THE BLOG

It's Not Right or Wrong, It's About Choice

24/11/2015 12:53 GMT | Updated 23/11/2016 10:12 GMT

As an African raised in a Christian household, where reading the bible was how my mum encouraged me to practice my reading skills. Most would assume that I'm anti choice - when in fact the opposite is true.

The tendency of the Christian Right to monopolise the debate on abortion: twisting it into a diatribe of 'baby killing', using horrific imagery of mutilated foetuses - all of this naturally impacts young women including young black religious women. The shame, the guilt and the sense of having let people down - these feelings are not exclusive to women of faith but they become more acute when deciding whether to have an abortion. Especially on the existential consideration of what the foetus is. Is it a life? Is it a thing? Am I a murderer? Will I be punished by God? Such questions are designed to make women feel guilty and have been deliberately propagated by the Christian Right in an attempt to keep women at home, in order to build traditional families. It seems the Christian Right only care about life when it's in the womb, even willing to kill medical providers of abortion. Theirs is an extreme way of reading the Bible when I am the embodiment that you can interpret the Bible in a different way.

Worryingly anti choice groups have been ramping up their tactics of intimidation of abortion clinics in the UK. Reports have alleged the closure of one clinic with others facing similar threats. On May 16 this year, a coalition of anti-choice groups called March for Life met for their annual demonstration. This group is comprised of various organisations including 'The Society for the Protection of Unborn Children' that harbour often sexist and homophobic views. March for Life believes abortion rights should be restricted and that the life of a foetus takes precedent over that of a woman's. The counter protest organised by the national pro choice campaign Abortion Rights attracted a strong showing of students from Birmingham University to stand up for choice and to demonstrate that in the 21st century such archaic views held by March for Life are becoming increasingly irrelevant.

Furthermore, the government's agenda of cuts to public health services is hitting women the hardest. The number of unplanned pregnancies is likely to rise costing the NHS an extra £250m on abortions and maternity services thanks to the cuts.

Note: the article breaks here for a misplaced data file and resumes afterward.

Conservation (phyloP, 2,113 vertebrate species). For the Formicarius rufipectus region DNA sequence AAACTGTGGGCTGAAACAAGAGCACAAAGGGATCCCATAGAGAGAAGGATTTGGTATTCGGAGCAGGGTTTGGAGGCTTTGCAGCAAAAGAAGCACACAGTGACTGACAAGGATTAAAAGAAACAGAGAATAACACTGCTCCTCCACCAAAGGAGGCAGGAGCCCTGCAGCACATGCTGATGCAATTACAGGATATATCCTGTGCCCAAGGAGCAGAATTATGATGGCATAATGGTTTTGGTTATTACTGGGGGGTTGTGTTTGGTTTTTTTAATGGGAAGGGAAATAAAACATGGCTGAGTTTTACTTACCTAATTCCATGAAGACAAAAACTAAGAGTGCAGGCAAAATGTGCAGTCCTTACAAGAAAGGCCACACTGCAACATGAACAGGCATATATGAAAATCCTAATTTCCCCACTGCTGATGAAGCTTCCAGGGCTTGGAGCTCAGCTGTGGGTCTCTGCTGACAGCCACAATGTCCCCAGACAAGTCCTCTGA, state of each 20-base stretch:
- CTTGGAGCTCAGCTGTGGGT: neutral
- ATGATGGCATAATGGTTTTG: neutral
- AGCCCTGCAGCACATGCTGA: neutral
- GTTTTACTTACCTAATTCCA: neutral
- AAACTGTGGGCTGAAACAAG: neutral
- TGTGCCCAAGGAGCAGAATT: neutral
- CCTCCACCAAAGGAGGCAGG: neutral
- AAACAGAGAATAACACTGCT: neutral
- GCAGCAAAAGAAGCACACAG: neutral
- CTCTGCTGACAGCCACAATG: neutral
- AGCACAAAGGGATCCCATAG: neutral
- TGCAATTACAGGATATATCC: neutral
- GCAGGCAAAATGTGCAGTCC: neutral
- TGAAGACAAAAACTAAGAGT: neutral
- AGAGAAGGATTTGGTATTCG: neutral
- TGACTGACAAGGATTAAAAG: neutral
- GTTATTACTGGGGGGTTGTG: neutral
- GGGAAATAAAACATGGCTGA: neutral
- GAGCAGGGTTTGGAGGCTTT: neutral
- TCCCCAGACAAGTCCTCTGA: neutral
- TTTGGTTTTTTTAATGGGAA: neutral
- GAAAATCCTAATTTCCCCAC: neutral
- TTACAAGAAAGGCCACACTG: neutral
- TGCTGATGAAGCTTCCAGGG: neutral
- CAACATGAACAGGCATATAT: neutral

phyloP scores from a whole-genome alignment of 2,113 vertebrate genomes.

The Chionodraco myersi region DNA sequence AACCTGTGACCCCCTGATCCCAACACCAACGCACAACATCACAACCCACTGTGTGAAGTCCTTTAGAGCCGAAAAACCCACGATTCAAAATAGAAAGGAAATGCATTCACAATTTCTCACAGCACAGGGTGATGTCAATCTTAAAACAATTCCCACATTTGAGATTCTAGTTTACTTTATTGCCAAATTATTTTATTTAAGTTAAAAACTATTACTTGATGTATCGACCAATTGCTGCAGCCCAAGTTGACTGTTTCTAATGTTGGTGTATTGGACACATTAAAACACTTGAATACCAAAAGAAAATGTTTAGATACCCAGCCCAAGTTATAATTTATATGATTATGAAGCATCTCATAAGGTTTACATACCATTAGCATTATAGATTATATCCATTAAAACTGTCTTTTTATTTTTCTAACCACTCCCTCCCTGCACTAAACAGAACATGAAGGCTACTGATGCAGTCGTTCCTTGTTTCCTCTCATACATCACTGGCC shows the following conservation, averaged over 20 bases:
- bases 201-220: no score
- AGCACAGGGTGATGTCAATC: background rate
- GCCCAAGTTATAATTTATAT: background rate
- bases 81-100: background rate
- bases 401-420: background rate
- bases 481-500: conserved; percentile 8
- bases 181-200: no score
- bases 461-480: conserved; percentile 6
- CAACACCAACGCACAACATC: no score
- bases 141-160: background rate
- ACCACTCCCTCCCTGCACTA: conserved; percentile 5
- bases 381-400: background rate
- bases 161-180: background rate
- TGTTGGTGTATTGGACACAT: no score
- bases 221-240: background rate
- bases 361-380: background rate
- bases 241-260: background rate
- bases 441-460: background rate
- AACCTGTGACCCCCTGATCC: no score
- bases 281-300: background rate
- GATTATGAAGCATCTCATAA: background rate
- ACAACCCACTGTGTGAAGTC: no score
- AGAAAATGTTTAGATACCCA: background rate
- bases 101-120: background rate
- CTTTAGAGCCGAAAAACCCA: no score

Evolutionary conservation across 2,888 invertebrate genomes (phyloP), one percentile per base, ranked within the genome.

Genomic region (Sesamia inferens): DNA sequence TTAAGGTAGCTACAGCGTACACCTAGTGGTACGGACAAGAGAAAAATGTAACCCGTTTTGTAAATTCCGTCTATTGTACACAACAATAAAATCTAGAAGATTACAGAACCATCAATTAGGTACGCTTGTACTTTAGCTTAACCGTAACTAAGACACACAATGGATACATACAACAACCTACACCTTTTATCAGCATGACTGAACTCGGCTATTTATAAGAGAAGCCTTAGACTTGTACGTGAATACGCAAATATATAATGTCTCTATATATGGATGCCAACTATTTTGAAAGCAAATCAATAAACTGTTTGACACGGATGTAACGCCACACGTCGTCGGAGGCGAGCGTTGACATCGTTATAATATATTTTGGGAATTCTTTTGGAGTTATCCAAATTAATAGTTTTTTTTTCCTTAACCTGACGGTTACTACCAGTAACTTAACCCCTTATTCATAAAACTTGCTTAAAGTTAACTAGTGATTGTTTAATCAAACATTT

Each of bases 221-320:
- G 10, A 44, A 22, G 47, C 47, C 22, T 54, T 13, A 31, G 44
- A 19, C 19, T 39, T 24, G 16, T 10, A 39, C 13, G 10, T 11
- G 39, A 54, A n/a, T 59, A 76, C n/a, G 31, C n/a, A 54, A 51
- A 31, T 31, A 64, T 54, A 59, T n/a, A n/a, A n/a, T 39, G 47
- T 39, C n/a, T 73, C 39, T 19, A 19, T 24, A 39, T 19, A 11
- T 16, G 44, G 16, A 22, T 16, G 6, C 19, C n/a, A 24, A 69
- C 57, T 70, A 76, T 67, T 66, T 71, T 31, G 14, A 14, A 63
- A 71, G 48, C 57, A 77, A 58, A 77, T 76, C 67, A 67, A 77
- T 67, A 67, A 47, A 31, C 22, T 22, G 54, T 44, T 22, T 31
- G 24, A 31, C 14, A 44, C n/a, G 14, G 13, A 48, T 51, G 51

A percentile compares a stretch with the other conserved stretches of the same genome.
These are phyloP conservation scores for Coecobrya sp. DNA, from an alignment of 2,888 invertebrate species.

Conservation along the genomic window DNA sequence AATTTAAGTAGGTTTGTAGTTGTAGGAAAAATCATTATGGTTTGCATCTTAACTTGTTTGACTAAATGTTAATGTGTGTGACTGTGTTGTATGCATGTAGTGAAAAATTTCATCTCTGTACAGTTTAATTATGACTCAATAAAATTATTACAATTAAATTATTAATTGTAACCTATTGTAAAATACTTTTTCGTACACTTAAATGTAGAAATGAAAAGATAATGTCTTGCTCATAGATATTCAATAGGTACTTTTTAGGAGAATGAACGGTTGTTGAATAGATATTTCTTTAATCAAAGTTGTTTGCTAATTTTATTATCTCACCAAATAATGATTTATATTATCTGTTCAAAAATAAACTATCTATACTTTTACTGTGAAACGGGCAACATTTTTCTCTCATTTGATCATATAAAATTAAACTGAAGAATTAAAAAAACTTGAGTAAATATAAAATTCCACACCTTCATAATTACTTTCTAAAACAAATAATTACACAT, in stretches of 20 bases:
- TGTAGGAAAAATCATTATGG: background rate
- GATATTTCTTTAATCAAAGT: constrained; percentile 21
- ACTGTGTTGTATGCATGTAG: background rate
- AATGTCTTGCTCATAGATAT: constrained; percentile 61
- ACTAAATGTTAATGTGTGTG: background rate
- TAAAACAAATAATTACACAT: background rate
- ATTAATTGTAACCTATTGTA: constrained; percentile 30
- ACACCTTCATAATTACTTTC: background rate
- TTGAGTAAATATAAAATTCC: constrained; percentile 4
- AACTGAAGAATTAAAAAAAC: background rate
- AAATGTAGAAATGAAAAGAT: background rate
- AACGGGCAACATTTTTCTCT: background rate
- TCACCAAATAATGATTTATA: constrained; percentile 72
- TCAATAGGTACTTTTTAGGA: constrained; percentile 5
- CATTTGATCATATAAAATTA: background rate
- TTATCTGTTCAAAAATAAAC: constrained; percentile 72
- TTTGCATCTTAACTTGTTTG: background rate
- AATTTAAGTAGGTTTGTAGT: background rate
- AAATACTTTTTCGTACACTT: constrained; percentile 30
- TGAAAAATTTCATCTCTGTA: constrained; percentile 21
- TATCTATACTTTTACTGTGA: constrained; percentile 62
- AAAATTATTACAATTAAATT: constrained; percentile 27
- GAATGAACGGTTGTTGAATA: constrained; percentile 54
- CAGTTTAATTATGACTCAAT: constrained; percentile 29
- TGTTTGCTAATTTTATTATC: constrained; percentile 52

As a student, as a young black woman on low income, I am part of the group that is being hardest hit by the government's cuts. These cuts will restrict my access to public health services including abortion provision. I want to be able to enjoy university life, focus on my studies, prepare for my career without having to worry about the prospect of an unplanned pregnancy and no services available for accessing abortion. Having a baby is a life changing decision and if I should ever decide to have a child I want to be ready and be able to provide for one. I also do not look forward to having to face anti choice protesters claiming they care about my 'unborn child' but shed no tears over children having to eat from food banks, often going hungry because their parents cannot afford to buy them food. They don't seem to be pro life then. I am more than my body, I am a campaigner, a writer, a thinker - I am a woman who is more than the sum of her parts. Because if David Cameron can enjoy holidays in Ibiza then I should be entitled to carry on with my business - and accessing abortion is MY business.

I believe the only way forward for defending and extending access to abortion is to mount an effective campaign that has broad support from an array of forces across society for safe, free and legal access to abortion. This is why I as a student and a former member of the NUS Women's Committee, I was proud when the NUS Women's Officer affiliated the NUS Women's Campaign to Abortion Rights. It is now incumbent for every single campus in the UK to be pro-choice - particularly because of the fantastic role we students have played in defending access to abortion. Being pro choice can be achieved by encouraging all campuses to affiliate their Student Union to Abortion Rights. Students can also become individual members of Abortion Rights for only £5 a year! We should ensure access to abortion is a campaign priority for university campuses to ensure the pro choice majority are visible and heard.

And what better place to kick start the the pro choice student movement than at the Abortion Rights Student Conference on November 28 at Birmingham University.